For those of you who are not familiar with Alex Ramirez, he is one of the greatest foreign players who has ever played in Japan’s NPB. After eleven seasons in NPB, he has hit 359 HRs and has a career batting average of .303. (The knocks on Alex are poor 1B defense and he doesn’t walk much.) In 2010, he broke Sadaharu Oh’s record by driving in 100 or more runs for the eighth consecutive season.
Ramirez was 36 years old in 2011, and he had a bad year by his standards. Only, it really wasn’t that bad.
After a 2010 in which he hit .304 and set career highs with 49 HRs and 129 RBIs, he hit only .277 with 23 HRs and 73 RBIs. However, there was so little offense in NPB in 2011, these numbers were actually pretty good when you compare him to what all the other hitters were doing.
His .277 batting average was still good for 9th in the Central League, his 23 HRs were tied for second, his RBI total was 5th best and his slugging percentage was still 4th best. Pretty good rankings for a player his age.
Not for the Yomiuri Giants. Alex will be playing for the Bay Stars in 2012. Going from Yomiuri to Yokohama is the equivalent of going from the Yankees to the Royals.
There is at least some method to Yomiuri’s madness. Alex was paid around $6.5 million in 2011 (the information I have says he was paid a total of two billion yen for the four seasons from 2008 through 2011), which is more than Yomiuri is apparently willing to pay for merely well above average performance. By comparison, the information I found suggests that Ramirez signed a two-year deal with the Bay Stars that will pay him around $1.05 million per year.
Ramirez also wanted guarantees on playing time, and although he’s making a lot less with Yokohama, given the Bay Stars’ financial constraints, his $2.1 million over two years means he’ll be given every opportunity to play.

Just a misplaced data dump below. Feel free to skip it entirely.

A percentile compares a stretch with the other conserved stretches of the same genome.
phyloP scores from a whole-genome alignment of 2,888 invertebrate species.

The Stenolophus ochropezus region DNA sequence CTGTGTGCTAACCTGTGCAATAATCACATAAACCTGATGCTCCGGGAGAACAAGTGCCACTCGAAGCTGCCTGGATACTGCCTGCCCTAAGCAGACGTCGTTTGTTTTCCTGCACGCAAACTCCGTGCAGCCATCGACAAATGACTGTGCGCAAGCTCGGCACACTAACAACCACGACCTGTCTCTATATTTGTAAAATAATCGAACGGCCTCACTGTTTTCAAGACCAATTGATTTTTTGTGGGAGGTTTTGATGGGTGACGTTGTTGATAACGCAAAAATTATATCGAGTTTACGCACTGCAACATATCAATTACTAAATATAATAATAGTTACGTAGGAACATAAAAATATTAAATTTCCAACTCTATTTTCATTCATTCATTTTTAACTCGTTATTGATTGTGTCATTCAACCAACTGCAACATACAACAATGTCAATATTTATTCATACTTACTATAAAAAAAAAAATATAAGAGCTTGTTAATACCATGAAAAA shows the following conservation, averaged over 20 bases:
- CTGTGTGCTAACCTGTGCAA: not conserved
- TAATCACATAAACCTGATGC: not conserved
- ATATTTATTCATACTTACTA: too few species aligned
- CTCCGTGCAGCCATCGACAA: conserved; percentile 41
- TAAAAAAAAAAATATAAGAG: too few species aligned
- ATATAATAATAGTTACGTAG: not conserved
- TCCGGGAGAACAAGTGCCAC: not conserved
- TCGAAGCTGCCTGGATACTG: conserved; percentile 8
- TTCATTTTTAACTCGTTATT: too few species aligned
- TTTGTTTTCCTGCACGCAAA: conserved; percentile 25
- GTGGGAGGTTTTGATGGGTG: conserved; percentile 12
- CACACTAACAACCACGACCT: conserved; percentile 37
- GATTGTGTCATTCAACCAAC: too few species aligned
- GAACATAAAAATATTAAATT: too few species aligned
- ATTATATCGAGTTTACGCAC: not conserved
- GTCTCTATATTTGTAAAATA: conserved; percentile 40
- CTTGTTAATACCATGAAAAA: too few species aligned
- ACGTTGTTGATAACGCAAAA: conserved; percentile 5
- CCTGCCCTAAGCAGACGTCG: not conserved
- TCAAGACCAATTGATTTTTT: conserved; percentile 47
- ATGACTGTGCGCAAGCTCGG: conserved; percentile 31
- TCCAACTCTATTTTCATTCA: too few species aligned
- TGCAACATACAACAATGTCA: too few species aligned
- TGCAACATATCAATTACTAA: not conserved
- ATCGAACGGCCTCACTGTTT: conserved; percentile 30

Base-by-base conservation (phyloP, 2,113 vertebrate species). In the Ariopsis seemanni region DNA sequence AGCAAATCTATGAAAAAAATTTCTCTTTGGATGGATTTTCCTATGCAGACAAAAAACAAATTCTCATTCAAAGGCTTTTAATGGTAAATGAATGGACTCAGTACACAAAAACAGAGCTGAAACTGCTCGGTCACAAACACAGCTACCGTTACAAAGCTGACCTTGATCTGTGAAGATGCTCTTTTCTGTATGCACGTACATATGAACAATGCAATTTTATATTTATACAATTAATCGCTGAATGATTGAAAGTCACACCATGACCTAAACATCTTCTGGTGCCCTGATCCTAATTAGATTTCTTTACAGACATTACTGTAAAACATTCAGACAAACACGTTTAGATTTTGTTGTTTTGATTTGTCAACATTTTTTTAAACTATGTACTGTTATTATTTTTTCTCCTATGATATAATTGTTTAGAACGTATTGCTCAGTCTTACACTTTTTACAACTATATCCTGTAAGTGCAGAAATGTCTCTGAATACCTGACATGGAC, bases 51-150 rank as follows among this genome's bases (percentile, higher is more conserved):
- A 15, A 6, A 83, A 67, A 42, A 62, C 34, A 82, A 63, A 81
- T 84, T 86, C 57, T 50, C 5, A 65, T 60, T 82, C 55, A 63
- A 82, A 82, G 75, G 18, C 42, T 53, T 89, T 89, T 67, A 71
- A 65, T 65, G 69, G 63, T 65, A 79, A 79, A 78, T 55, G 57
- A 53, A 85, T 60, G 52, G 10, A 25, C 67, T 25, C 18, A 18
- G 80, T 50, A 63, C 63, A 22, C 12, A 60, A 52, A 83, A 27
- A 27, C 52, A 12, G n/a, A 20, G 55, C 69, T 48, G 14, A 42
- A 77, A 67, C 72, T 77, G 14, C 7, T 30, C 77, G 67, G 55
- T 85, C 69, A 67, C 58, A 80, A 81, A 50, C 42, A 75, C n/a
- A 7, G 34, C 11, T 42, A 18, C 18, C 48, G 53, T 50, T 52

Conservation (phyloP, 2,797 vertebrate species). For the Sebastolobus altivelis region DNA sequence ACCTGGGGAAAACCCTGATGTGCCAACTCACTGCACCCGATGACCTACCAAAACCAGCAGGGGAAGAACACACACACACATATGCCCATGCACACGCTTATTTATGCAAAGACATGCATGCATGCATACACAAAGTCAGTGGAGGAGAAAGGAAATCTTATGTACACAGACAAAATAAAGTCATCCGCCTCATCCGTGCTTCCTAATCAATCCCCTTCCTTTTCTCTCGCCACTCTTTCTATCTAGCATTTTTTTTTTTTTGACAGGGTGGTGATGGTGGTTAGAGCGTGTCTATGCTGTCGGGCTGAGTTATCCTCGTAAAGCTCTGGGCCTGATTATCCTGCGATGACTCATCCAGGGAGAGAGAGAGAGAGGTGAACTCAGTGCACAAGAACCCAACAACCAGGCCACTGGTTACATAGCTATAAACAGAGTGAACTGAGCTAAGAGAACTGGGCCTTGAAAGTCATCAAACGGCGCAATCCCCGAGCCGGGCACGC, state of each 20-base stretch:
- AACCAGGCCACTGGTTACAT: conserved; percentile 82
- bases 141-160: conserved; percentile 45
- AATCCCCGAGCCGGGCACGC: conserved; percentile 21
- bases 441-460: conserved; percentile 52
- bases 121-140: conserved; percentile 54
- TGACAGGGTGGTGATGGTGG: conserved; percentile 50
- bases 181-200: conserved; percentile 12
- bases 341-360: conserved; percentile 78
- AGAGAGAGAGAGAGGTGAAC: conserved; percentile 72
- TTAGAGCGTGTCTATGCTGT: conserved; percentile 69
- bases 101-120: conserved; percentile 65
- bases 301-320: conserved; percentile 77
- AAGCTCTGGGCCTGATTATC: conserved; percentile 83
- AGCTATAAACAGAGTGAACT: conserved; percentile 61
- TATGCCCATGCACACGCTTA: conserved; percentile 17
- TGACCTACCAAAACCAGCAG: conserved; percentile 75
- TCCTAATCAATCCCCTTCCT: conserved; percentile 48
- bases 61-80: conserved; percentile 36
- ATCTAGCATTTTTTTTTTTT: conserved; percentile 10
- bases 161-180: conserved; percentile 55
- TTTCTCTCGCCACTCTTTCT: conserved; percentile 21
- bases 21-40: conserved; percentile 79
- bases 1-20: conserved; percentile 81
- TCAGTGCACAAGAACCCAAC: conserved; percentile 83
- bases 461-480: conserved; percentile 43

This could be a great deal or a complete bust for the Bay Stars. On the one hand, Ramirez is only one season removed from arguably his best season. On the other hand, he’s 37 now and his performance could deteriorate rapidly.
My guess is that Ramirez will perform better in 2012 than he did in 2011, which means he’ll probably give the Bay Stars their money’s worth in this season alone. In 2o13, I expect his performance will be at his 2011 level or below.
The moral of the story is that the moment a highly-paid foreign player hits a bump in the road, NPB teams are looking for the exit and for someone new.
In some ways, it makes a great deal of sense. Players as a group get old in a hurry, and teams are more often wiser dumping a player a year too soon rather than a year too late.
On the other hand, foreign players like Ramirez who adapt completely to the Japanese game are hard to find. Yomiuri will be hoping for peak performance from Ramirez’s replacement John Bowker. Bowker is a lot cheaper and lot younger than Ramirez, but experience suggests the odds are only about 50-50 he’ll make the necessary adjustments and develop into an NPB superstar.
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